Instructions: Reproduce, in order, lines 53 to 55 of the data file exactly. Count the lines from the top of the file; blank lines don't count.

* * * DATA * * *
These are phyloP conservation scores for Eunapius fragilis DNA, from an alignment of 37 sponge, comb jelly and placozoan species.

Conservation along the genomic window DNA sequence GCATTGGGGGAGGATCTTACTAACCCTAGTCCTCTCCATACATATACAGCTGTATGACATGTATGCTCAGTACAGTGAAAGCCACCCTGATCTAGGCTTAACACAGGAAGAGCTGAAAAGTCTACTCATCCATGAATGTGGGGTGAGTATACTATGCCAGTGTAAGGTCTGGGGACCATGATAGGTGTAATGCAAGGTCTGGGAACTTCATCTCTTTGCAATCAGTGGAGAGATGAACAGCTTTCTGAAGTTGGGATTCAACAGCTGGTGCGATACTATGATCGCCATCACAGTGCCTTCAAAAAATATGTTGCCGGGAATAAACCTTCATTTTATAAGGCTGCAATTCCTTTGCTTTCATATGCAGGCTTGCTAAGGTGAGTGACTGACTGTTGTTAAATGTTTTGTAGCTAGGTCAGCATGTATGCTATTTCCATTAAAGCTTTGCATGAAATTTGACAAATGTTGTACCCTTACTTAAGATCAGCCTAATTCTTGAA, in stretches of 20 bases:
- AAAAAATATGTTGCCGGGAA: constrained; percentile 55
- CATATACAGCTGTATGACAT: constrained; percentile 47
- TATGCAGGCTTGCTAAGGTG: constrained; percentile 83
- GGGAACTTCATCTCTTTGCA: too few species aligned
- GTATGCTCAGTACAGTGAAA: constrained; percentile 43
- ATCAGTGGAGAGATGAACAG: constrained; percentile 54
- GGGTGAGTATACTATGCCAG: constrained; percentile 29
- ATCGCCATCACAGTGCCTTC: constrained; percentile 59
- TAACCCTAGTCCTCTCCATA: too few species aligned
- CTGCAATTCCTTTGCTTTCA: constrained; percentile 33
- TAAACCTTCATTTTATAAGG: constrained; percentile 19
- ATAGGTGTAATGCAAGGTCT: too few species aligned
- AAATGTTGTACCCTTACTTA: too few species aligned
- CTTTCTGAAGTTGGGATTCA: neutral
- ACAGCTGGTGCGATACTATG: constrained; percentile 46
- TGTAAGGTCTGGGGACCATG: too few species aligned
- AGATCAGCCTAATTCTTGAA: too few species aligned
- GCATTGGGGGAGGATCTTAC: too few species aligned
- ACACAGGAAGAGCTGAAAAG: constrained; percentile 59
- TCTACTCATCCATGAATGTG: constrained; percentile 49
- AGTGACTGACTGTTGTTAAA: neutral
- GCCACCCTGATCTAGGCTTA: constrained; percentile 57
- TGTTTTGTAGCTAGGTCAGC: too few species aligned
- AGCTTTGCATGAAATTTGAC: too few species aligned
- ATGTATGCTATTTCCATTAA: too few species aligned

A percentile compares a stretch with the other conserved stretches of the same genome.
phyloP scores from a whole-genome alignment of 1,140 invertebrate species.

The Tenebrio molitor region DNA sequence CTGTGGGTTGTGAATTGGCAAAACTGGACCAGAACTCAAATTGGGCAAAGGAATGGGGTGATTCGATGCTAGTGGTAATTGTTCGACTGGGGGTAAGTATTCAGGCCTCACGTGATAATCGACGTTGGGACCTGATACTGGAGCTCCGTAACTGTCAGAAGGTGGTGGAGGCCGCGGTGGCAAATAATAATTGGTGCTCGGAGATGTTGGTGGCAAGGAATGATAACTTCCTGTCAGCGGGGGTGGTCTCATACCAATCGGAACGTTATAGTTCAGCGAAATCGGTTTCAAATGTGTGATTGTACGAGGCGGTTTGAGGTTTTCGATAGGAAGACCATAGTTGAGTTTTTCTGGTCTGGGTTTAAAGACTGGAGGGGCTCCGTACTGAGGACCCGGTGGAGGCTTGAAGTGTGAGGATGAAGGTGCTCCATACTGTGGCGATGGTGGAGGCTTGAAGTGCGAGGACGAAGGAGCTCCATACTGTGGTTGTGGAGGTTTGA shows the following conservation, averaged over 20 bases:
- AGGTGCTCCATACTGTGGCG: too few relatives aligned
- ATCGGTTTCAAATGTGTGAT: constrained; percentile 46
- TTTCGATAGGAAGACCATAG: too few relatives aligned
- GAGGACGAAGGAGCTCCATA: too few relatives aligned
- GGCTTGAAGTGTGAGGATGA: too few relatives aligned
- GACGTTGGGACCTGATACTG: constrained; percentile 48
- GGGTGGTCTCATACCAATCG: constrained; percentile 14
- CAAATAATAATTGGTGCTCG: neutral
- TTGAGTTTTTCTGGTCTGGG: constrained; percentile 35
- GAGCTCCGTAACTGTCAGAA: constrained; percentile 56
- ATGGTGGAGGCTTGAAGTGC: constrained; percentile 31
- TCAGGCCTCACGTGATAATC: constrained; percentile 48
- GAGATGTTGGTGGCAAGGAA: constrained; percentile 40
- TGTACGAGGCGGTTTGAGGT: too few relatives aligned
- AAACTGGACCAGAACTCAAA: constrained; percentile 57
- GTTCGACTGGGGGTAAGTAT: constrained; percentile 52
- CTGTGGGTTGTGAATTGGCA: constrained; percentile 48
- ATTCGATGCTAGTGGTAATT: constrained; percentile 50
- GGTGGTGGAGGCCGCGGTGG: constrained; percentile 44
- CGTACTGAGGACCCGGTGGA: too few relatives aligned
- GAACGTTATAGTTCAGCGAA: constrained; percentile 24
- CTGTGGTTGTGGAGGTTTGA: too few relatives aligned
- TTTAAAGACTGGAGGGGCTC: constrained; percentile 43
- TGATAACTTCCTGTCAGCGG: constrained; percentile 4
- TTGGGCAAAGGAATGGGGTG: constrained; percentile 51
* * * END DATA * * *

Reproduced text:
- TTTAAAGACTGGAGGGGCTC: constrained; percentile 43
- TGATAACTTCCTGTCAGCGG: constrained; percentile 4
- TTGGGCAAAGGAATGGGGTG: constrained; percentile 51